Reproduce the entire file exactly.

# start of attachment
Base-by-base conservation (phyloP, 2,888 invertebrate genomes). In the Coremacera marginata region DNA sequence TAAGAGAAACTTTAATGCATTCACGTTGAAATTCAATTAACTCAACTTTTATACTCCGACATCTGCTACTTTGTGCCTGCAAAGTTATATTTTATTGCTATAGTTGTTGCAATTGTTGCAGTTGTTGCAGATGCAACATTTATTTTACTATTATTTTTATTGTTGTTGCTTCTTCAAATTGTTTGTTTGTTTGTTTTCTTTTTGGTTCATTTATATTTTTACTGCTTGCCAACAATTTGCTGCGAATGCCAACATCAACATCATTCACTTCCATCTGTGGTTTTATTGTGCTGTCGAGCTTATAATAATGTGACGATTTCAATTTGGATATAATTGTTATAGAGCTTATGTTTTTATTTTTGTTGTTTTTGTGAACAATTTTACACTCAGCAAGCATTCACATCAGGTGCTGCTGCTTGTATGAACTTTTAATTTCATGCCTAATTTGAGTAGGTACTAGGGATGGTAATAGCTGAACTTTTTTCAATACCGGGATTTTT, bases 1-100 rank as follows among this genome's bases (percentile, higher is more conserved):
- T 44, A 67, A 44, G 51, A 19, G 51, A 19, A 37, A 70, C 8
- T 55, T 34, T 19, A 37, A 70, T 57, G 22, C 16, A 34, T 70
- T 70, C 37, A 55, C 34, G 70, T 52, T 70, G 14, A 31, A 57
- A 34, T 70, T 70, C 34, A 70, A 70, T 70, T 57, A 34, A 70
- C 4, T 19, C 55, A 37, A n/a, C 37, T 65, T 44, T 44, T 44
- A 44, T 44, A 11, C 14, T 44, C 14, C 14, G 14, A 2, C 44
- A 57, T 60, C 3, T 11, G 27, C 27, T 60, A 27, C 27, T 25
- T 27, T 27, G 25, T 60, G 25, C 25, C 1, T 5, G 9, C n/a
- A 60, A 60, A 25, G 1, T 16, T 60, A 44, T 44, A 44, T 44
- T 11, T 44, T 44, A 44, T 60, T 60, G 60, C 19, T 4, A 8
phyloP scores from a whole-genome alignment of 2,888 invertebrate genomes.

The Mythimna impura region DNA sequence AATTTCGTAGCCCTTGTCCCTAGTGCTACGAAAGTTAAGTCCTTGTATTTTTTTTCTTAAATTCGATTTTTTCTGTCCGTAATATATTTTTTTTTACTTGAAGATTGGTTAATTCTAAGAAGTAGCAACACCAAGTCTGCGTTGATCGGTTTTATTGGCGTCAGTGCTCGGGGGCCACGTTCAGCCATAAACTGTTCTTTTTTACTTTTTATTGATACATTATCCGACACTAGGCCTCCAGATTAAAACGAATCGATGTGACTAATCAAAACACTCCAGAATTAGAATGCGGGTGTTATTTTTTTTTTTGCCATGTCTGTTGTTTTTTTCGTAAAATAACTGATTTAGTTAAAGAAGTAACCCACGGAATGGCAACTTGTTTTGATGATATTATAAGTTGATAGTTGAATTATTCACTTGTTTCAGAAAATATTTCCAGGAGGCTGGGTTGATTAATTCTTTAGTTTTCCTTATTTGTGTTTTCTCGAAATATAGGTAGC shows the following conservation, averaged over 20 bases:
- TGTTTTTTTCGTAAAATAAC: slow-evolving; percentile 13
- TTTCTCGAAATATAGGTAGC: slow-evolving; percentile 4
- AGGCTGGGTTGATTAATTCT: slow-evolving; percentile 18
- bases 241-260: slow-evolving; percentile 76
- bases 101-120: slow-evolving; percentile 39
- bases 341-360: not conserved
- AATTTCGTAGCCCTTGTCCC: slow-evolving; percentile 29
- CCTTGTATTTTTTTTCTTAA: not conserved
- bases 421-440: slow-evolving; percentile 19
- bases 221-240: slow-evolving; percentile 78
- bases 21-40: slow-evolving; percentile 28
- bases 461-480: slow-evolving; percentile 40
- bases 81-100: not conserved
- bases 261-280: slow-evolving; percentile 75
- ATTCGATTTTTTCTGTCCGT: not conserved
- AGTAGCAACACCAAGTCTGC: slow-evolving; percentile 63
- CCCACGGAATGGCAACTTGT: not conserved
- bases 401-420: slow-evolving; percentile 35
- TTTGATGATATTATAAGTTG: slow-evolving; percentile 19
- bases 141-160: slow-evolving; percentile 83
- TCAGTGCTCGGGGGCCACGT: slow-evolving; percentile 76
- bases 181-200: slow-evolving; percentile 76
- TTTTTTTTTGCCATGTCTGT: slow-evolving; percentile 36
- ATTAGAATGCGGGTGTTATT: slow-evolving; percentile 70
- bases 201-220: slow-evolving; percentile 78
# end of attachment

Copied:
Base-by-base conservation (phyloP, 2,888 invertebrate genomes). In the Coremacera marginata region DNA sequence TAAGAGAAACTTTAATGCATTCACGTTGAAATTCAATTAACTCAACTTTTATACTCCGACATCTGCTACTTTGTGCCTGCAAAGTTATATTTTATTGCTATAGTTGTTGCAATTGTTGCAGTTGTTGCAGATGCAACATTTATTTTACTATTATTTTTATTGTTGTTGCTTCTTCAAATTGTTTGTTTGTTTGTTTTCTTTTTGGTTCATTTATATTTTTACTGCTTGCCAACAATTTGCTGCGAATGCCAACATCAACATCATTCACTTCCATCTGTGGTTTTATTGTGCTGTCGAGCTTATAATAATGTGACGATTTCAATTTGGATATAATTGTTATAGAGCTTATGTTTTTATTTTTGTTGTTTTTGTGAACAATTTTACACTCAGCAAGCATTCACATCAGGTGCTGCTGCTTGTATGAACTTTTAATTTCATGCCTAATTTGAGTAGGTACTAGGGATGGTAATAGCTGAACTTTTTTCAATACCGGGATTTTT, bases 1-100 rank as follows among this genome's bases (percentile, higher is more conserved):
- T 44, A 67, A 44, G 51, A 19, G 51, A 19, A 37, A 70, C 8
- T 55, T 34, T 19, A 37, A 70, T 57, G 22, C 16, A 34, T 70
- T 70, C 37, A 55, C 34, G 70, T 52, T 70, G 14, A 31, A 57
- A 34, T 70, T 70, C 34, A 70, A 70, T 70, T 57, A 34, A 70
- C 4, T 19, C 55, A 37, A n/a, C 37, T 65, T 44, T 44, T 44
- A 44, T 44, A 11, C 14, T 44, C 14, C 14, G 14, A 2, C 44
- A 57, T 60, C 3, T 11, G 27, C 27, T 60, A 27, C 27, T 25
- T 27, T 27, G 25, T 60, G 25, C 25, C 1, T 5, G 9, C n/a
- A 60, A 60, A 25, G 1, T 16, T 60, A 44, T 44, A 44, T 44
- T 11, T 44, T 44, A 44, T 60, T 60, G 60, C 19, T 4, A 8
phyloP scores from a whole-genome alignment of 2,888 invertebrate genomes.

The Mythimna impura region DNA sequence AATTTCGTAGCCCTTGTCCCTAGTGCTACGAAAGTTAAGTCCTTGTATTTTTTTTCTTAAATTCGATTTTTTCTGTCCGTAATATATTTTTTTTTACTTGAAGATTGGTTAATTCTAAGAAGTAGCAACACCAAGTCTGCGTTGATCGGTTTTATTGGCGTCAGTGCTCGGGGGCCACGTTCAGCCATAAACTGTTCTTTTTTACTTTTTATTGATACATTATCCGACACTAGGCCTCCAGATTAAAACGAATCGATGTGACTAATCAAAACACTCCAGAATTAGAATGCGGGTGTTATTTTTTTTTTTGCCATGTCTGTTGTTTTTTTCGTAAAATAACTGATTTAGTTAAAGAAGTAACCCACGGAATGGCAACTTGTTTTGATGATATTATAAGTTGATAGTTGAATTATTCACTTGTTTCAGAAAATATTTCCAGGAGGCTGGGTTGATTAATTCTTTAGTTTTCCTTATTTGTGTTTTCTCGAAATATAGGTAGC shows the following conservation, averaged over 20 bases:
- TGTTTTTTTCGTAAAATAAC: slow-evolving; percentile 13
- TTTCTCGAAATATAGGTAGC: slow-evolving; percentile 4
- AGGCTGGGTTGATTAATTCT: slow-evolving; percentile 18
- bases 241-260: slow-evolving; percentile 76
- bases 101-120: slow-evolving; percentile 39
- bases 341-360: not conserved
- AATTTCGTAGCCCTTGTCCC: slow-evolving; percentile 29
- CCTTGTATTTTTTTTCTTAA: not conserved
- bases 421-440: slow-evolving; percentile 19
- bases 221-240: slow-evolving; percentile 78
- bases 21-40: slow-evolving; percentile 28
- bases 461-480: slow-evolving; percentile 40
- bases 81-100: not conserved
- bases 261-280: slow-evolving; percentile 75
- ATTCGATTTTTTCTGTCCGT: not conserved
- AGTAGCAACACCAAGTCTGC: slow-evolving; percentile 63
- CCCACGGAATGGCAACTTGT: not conserved
- bases 401-420: slow-evolving; percentile 35
- TTTGATGATATTATAAGTTG: slow-evolving; percentile 19
- bases 141-160: slow-evolving; percentile 83
- TCAGTGCTCGGGGGCCACGT: slow-evolving; percentile 76
- bases 181-200: slow-evolving; percentile 76
- TTTTTTTTTGCCATGTCTGT: slow-evolving; percentile 36
- ATTAGAATGCGGGTGTTATT: slow-evolving; percentile 70
- bases 201-220: slow-evolving; percentile 78